Right to request erasure or deletion of data – the right to be forgotten

Under some circumstances individuals whose personal data you process, have the right to have their personal data erased or deleted.

Right to impose a restriction on processing

Under certain circumstances, individuals whose personal data you process, have the right to ask you to stop using their personal data, without deleting it.


Restriction on processing

Right to data portability

Customers and individuals whose personal data you process in an automated way, based on their consent or an agreement with them, are allowed to obtain a structured digital copy of the data they provided to you, to allow them to provide this data to another service provider (competitor) and have the third party use the data to provide its services or products.

Data portability

Right to object to the processing


In general, individuals have the right to object against the processing of their personal data, when you are doing so based on legitimate interest or public interest or for the purpose of direct marketing.  You must inform individuals whose data you process of this right.

Object to the processing

Right not to be subject to automated individual-decision making (including profiling)


Individuals are entitled to demand that decisions that affect them, are made (at least in the end) by humans.

Automated individual-decision making

How to respond?

  1. Response time

    1. Within one month from receipt of the request of an individual you must:

      • either comply with the request

      • either inform the individual that the period is extended

      • either inform the individual that his/her request is refused


A company mistakenly sends marketing communication to an individual who happens to be part of the company’s customer database. Upon receiving this marketing communication, the individual reaches out to the company, requesting more information on how his data had been obtained, what type of personal data the company holds on him and the legal basis relied upon by the defendant to process his data. The company ignores this request and continues to send marketing communications. This is not in line with the GDPR. If the company does not respond to the request within a period of 1 month, it can be fined by the competent national data protection authority.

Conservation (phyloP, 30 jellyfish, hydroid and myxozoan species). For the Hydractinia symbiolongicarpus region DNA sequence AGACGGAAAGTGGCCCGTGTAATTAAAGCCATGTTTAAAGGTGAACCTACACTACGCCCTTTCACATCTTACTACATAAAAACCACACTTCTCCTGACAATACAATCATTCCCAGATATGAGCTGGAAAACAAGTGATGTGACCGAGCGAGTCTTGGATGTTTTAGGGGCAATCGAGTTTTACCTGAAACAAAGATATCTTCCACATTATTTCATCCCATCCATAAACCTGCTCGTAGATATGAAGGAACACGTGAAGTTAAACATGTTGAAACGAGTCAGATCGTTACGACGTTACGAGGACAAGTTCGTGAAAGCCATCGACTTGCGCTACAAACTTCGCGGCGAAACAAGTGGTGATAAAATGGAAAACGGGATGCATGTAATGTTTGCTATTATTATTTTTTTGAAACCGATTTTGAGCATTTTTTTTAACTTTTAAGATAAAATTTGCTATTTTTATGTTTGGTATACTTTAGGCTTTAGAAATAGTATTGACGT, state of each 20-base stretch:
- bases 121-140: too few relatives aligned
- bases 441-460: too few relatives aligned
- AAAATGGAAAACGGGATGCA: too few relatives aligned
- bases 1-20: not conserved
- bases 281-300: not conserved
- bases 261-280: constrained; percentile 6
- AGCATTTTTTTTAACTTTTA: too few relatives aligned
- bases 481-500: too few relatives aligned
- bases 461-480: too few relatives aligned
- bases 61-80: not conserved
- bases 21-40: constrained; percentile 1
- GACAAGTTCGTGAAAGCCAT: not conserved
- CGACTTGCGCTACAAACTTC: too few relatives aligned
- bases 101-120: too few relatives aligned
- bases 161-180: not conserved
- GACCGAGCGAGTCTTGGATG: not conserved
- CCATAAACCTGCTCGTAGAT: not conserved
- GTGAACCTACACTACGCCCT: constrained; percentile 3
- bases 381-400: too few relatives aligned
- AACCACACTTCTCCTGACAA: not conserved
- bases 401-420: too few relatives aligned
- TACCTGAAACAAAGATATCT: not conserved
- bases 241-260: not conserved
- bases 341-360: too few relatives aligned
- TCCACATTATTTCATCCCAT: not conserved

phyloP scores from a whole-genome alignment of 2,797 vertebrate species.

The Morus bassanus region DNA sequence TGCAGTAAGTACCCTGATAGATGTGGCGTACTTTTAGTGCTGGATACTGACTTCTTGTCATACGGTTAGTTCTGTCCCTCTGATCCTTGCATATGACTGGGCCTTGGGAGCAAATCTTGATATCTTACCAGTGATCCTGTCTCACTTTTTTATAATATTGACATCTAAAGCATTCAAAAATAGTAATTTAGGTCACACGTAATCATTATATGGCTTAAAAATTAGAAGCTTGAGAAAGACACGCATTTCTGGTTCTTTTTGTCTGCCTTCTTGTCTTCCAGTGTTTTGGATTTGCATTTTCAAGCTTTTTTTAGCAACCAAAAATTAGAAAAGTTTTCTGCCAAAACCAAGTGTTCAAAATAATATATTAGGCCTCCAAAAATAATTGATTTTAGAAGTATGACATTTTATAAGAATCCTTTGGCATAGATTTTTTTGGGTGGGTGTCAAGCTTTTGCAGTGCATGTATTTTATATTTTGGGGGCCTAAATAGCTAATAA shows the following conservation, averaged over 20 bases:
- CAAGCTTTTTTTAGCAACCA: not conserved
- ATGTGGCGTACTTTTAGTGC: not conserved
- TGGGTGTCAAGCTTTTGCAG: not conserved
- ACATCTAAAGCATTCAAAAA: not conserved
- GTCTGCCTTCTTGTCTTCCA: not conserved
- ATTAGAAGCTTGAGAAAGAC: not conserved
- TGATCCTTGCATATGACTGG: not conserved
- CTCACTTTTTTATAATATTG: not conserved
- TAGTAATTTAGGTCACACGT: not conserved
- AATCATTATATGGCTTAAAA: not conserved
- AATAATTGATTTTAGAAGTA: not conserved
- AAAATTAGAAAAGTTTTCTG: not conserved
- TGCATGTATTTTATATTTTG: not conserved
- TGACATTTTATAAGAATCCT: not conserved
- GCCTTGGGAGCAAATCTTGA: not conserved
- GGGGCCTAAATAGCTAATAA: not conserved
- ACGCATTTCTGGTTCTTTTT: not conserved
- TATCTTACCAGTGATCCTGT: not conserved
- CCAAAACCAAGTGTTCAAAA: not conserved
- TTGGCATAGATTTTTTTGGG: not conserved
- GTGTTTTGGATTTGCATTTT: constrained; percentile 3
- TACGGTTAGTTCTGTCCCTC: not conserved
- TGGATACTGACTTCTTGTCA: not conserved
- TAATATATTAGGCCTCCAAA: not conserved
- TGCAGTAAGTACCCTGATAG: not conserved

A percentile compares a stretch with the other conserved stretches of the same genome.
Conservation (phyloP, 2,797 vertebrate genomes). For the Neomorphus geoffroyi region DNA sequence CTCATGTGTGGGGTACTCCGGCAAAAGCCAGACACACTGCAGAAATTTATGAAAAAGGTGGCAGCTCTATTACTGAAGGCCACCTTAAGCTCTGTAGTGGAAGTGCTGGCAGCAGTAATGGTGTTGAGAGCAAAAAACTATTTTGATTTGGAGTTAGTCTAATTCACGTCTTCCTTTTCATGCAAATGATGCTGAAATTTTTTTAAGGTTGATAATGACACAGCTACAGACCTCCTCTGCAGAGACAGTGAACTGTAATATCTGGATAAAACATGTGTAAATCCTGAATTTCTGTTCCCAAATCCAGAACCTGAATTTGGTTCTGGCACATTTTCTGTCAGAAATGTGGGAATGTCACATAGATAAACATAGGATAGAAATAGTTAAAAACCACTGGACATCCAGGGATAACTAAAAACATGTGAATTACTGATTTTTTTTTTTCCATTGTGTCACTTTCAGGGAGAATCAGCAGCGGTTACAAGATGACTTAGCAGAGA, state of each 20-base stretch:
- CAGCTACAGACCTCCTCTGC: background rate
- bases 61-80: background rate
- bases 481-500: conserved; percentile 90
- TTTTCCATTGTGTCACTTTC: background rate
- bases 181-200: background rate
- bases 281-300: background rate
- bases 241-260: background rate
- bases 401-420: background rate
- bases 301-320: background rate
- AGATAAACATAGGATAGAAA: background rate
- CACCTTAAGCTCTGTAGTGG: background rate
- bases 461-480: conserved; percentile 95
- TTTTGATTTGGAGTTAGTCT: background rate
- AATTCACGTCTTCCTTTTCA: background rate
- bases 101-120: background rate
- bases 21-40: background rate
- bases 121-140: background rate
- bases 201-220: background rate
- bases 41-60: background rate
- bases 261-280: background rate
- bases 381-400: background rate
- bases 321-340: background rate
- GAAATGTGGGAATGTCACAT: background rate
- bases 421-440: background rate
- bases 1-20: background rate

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     2. Extension of the period

     3. The one-month period may be extended by two additional months, if such extension is justified by the complexity and number of requests.


2. Refusing a request
If a request is unjustified, you must inform the individual that you will not comply with it, providing the reasons for not taking action and informing the individual that he/she is entitled lodge a complaint with the supervisory authority and seek judicial redress


3. Costs? Can you charge for satisfying the individual’s request?
Communications with an individual and actions taken regarding the individual’s rights shall be free of charge.
If an individual submits manifestly unfounded or excessive requests (for example repeated requests) you can either charge a reasonable fee or refuse to act on a request. It will be up to you to be able to prove that a request was manifestly unfounded or excessive.


4. How to provide the requested information to an individual?
If the request is send to you by electronic means, you should provide the answer and the requested information by electronic means where possible, except if the data subject requests otherwise.


A company stores certain personal data in coded form, intelligible for those who do not have the key. Upon receiving an access request from an individual concerned, the company provides that individual with the coded information, without any further explanation. This practice is not GDPR compliant! Information needs to be provided in a manner that is understandable by an average person.

5. Keep in mind that the above described rights of individuals under the GDPR are not absolute. Some rights can only be exercised if particular conditions are met or under specific restrictions.

Time for action!

Put in place appropriate procedures to respond to requests of data subjects. The following factors should be considered: contact person for data protection requests, clear internal allocation of responsibilities, standard letters for refusal to act/extension.


Work closely with IT. It is important that your IT systems ensure compliance with the data subjects' rights (including the possibility to erase data).

How to respond